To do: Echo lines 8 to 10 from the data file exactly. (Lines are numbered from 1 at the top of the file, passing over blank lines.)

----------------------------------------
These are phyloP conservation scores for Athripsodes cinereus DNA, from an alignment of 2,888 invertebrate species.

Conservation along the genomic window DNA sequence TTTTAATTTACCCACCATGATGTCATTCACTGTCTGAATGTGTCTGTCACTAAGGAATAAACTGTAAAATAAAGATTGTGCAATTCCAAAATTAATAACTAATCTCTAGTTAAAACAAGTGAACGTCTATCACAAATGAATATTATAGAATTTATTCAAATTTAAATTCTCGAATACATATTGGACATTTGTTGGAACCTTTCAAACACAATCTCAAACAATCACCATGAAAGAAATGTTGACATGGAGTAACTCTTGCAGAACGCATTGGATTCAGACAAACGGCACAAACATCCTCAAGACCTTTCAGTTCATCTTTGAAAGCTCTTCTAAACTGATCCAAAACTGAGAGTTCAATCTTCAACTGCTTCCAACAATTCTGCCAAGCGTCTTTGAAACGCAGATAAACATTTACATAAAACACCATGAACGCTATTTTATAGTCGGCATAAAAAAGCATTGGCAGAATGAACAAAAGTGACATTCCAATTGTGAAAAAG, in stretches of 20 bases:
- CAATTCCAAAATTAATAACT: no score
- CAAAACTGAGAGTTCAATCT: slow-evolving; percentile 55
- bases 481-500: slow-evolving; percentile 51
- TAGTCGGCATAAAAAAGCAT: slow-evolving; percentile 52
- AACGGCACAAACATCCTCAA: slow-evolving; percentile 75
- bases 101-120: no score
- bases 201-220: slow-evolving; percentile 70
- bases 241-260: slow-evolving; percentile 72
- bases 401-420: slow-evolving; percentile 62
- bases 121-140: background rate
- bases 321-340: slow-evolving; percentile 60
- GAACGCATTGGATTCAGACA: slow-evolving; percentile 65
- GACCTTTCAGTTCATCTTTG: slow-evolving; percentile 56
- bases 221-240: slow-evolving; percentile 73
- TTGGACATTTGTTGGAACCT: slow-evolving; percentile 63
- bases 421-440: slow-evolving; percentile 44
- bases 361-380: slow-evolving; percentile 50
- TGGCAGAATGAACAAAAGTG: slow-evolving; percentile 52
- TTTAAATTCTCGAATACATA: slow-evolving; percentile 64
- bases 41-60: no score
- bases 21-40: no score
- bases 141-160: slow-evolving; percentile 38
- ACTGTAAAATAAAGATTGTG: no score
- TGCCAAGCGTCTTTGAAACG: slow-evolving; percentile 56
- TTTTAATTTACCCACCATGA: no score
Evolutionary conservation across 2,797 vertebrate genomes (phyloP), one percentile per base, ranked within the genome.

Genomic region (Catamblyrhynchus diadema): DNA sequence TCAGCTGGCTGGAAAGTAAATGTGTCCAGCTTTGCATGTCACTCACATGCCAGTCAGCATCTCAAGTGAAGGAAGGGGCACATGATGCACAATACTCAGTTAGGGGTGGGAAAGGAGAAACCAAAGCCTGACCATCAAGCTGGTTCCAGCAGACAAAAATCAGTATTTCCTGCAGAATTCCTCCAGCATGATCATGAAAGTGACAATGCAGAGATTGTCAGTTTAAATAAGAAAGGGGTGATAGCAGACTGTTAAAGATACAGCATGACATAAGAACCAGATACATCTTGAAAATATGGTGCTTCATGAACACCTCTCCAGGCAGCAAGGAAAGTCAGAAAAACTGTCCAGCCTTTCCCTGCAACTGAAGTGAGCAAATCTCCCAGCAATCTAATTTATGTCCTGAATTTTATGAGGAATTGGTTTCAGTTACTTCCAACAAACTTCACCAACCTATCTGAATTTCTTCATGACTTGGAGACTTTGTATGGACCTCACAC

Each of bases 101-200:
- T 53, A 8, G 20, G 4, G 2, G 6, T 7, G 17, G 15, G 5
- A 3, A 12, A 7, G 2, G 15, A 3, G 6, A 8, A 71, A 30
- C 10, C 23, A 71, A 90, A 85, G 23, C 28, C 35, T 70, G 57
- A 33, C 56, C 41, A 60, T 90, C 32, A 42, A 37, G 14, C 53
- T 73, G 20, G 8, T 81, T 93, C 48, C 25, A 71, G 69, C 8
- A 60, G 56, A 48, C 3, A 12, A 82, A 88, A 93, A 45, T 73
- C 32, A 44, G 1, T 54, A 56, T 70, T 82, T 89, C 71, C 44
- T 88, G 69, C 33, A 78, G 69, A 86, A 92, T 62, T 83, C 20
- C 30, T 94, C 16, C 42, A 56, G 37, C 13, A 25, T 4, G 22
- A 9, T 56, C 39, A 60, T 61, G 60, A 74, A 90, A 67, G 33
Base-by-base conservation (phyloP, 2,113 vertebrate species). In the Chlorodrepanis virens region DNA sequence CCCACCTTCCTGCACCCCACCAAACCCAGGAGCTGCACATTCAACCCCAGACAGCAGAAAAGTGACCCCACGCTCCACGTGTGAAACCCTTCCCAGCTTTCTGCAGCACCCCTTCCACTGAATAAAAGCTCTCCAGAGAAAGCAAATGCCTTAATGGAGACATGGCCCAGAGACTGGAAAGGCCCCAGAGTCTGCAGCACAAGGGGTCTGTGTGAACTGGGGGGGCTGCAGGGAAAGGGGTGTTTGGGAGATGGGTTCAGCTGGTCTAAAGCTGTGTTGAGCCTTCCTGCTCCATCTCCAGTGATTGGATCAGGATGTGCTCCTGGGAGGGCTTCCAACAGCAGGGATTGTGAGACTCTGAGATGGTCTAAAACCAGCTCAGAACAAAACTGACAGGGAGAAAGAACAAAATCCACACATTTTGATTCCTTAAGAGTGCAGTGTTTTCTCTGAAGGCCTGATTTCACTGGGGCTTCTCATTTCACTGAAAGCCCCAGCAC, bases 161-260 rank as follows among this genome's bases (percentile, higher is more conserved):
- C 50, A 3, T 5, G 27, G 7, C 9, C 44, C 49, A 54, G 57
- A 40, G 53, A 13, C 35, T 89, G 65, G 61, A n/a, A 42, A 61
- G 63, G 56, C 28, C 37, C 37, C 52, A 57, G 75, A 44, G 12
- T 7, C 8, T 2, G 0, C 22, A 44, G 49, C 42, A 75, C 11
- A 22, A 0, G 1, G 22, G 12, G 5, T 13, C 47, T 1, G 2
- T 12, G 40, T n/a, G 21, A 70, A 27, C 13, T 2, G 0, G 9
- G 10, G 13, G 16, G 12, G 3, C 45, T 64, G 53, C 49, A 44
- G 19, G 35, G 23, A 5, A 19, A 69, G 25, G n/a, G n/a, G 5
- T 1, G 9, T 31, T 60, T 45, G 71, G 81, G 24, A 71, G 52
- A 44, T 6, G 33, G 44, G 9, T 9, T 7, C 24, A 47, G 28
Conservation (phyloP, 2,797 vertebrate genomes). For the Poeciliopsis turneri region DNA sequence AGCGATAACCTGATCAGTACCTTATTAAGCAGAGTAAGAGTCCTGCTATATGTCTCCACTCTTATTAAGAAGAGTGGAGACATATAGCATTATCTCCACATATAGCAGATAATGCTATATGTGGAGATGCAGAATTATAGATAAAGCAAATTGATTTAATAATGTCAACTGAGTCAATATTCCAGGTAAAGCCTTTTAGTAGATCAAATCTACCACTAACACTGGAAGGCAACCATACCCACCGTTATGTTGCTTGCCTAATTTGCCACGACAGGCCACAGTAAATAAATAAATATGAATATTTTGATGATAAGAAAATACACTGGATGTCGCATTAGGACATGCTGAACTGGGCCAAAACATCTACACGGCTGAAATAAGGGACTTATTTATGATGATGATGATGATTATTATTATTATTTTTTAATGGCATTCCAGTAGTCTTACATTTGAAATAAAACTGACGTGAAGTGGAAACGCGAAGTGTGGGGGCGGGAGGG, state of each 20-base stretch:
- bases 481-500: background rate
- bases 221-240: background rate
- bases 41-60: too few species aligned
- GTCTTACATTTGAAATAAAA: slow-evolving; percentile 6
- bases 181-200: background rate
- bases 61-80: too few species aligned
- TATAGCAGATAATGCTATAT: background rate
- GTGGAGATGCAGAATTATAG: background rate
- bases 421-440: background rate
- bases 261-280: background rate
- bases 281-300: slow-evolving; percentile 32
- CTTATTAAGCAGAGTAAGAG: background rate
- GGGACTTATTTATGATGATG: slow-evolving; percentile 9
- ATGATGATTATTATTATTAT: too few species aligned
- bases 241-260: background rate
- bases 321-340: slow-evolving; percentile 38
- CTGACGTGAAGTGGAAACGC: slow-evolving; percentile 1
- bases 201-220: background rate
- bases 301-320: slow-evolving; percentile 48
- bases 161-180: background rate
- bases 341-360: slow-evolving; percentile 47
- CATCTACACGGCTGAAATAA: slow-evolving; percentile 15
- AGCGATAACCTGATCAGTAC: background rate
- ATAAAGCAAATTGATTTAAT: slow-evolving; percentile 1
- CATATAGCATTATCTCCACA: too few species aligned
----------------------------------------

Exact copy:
- bases 101-120: no score
- bases 201-220: slow-evolving; percentile 70
- bases 241-260: slow-evolving; percentile 72